Warren Buffett’s Berkshire Hathaway Inc. moved closer to buying mobile-home maker Clayton Homes Inc. when a Delaware judge refused to keep shareholders from voting on the $1.7-billion acquisition next month.
Orbis Investment Management Ltd., a money management firm that owns 5% of Clayton, sued this month, contending Berkshire’s $12.50-a-share offer is too low.
Orbis wanted a judge to order Maryville, Tenn.-based Clayton to hold a regular annual meeting first so shareholders could vote on a proposal to require that a majority of independent stockholders approve the merger.
The mobile-home business has languished over the last five years, in part because of bad loans and reduced lending. Sales fell to 180,000 homes last year, down 52% from about 372,000 units in 1998, according to the Manufactured Housing Institute of Arlington, Va.
Clayton’s shares fell 16 cents Friday to close at $12.54 on the New York Stock Exchange. The stock recorded a high of $15.80 a year ago.
Clayton Homes disclosed Friday that its earnings per share for the fiscal fourth quarter, ending today, would probably be as much as 7 cents less than last year’s 25 cents a share for the same period. The company cited a decline in shipments and weak economic conditions for the expected earnings drop.
The stock “is at the bottom of the cycle,” said Clayton shareholder E.D. Starr of Washington, who owns about 10,000 shares.
Starr said he opposed the transaction at the current price and would prefer $16 to $17 a share.
Delaware Chancery Court Judge Stephen Lamb said at a hearing Friday in Wilmington, Del., that he wouldn’t stop the vote, scheduled for July 16, because Orbis and other opponents can fight the acquisition by organizing a “just say no” protest campaign.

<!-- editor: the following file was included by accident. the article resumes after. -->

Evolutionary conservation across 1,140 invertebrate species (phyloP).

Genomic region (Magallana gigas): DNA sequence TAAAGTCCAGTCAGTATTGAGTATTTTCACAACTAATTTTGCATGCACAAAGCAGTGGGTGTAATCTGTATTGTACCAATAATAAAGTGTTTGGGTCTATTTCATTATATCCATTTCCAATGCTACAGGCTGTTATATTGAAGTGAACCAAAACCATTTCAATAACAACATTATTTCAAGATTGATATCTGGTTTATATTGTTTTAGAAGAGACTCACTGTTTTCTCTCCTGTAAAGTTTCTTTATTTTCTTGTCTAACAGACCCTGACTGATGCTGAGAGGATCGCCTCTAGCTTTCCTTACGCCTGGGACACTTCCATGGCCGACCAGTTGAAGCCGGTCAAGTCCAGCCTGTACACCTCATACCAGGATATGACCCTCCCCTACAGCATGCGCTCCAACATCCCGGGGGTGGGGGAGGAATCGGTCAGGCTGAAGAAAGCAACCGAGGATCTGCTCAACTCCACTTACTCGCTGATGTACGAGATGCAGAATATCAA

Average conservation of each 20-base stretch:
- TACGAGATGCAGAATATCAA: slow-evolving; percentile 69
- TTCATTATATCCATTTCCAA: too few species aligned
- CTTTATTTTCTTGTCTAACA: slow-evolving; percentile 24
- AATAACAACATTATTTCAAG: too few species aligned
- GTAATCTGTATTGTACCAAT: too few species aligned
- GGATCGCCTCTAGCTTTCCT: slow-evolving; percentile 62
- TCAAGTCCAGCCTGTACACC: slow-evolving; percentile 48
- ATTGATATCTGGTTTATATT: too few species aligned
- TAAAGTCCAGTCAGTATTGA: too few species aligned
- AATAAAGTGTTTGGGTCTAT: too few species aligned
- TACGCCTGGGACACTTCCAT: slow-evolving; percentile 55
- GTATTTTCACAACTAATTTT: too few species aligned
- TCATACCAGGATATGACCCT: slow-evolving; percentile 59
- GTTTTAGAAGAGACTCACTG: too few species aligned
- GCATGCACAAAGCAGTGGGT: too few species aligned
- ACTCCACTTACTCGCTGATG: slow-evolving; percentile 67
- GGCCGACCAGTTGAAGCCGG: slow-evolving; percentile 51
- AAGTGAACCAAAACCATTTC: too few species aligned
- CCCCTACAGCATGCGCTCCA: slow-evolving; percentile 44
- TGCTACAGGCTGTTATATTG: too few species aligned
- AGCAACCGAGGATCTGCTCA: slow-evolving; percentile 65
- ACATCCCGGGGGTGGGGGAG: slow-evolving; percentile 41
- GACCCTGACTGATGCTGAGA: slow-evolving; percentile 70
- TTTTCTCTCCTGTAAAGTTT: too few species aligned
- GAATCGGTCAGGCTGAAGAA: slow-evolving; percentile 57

Shareholders “will have the opportunity on July 16 to vote against the merger, and if it’s voted down there will be a general meeting” to be scheduled by Clayton directors, Lamb said.
Bermuda-based Orbis said it intends to oppose the sale.
“We maintain our position that Clayton Homes is a great company with attractive growth prospects and is worth well more than $12.50 per share,” Orbis said in a statement.
Clayton Chairman James Clayton and the Clayton Family Foundation own about 28% of the company.
Buffett’s spokeswoman said he wasn’t available for comment.
Lamb rejected allegations by Orbis lawyer Robert Green that Clayton had improperly convened annual meetings in the past.
“There’s nothing to suggest there’s been any wrongdoing” by Clayton management, the judge said, adding that “the directors were all validly elected.”
Green told the judge that Clayton executives “want to entrench themselves in office.”
Clayton lawyer Gregory Williams said Orbis is “trying to get the waters muddied” by questioning directors’ actions simply because “Orbis doesn’t like the Berkshire Hathaway transaction.”